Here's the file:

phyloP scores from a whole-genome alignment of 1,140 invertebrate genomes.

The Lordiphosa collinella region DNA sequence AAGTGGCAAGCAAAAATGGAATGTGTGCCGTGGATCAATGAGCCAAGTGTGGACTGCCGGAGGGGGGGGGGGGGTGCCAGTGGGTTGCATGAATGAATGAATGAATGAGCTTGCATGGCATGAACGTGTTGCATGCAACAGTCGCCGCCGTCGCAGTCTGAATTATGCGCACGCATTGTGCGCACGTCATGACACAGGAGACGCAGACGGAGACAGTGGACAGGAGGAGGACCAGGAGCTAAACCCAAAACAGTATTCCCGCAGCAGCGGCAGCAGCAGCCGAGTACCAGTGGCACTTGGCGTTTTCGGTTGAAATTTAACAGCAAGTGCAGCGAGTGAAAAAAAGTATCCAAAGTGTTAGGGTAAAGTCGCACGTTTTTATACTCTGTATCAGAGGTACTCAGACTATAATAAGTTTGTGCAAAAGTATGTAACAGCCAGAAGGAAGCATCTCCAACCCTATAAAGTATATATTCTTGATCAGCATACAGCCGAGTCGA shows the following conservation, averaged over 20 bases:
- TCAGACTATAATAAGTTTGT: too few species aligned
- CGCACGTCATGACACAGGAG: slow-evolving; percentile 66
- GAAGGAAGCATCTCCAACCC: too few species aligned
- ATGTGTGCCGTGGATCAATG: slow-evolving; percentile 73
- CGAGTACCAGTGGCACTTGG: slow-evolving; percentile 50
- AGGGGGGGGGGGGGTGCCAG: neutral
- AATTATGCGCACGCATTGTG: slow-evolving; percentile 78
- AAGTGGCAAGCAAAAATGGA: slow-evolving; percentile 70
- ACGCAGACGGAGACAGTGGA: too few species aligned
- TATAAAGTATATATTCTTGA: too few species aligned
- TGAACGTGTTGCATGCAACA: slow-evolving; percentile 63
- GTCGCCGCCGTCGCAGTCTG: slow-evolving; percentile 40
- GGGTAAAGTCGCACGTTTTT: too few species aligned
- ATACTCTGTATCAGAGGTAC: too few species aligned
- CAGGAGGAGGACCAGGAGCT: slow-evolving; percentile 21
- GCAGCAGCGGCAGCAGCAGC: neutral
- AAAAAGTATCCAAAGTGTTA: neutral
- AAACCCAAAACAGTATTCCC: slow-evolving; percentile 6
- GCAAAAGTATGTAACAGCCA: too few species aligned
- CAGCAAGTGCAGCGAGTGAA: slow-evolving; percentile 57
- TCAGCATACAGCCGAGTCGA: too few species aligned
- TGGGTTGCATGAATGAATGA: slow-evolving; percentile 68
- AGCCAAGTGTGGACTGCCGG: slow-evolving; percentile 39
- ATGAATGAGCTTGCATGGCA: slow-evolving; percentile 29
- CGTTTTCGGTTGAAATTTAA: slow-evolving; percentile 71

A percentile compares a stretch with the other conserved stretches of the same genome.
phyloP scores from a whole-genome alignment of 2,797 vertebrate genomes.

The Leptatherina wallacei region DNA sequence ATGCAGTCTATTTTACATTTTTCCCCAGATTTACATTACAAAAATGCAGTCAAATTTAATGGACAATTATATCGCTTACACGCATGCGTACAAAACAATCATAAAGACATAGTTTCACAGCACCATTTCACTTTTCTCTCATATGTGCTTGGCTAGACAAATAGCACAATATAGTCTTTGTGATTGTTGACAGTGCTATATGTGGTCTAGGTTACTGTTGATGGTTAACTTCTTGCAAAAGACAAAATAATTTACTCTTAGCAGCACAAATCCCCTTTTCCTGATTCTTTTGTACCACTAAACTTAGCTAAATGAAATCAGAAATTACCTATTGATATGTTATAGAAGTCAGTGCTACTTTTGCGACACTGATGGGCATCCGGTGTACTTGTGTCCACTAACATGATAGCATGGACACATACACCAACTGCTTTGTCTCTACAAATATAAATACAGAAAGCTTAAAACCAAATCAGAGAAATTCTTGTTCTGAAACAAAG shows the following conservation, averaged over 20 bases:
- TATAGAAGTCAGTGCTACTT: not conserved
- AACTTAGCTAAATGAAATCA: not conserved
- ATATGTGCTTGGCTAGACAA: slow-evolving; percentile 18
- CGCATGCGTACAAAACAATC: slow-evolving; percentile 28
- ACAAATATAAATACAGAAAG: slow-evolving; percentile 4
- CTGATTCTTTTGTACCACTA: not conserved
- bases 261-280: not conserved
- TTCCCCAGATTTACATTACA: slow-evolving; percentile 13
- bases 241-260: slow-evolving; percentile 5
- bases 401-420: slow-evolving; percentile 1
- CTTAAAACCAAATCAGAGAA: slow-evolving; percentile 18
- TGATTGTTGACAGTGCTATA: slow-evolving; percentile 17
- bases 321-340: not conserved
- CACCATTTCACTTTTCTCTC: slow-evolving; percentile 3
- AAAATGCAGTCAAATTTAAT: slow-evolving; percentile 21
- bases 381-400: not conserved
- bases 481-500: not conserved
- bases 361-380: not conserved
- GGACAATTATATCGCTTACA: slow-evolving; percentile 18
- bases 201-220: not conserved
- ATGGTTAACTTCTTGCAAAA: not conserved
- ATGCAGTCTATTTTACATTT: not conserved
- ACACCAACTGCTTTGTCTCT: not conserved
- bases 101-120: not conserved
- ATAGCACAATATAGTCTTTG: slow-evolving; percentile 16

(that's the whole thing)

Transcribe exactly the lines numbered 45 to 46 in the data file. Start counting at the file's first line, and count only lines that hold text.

- AAAATGCAGTCAAATTTAAT: slow-evolving; percentile 21
- bases 381-400: not conserved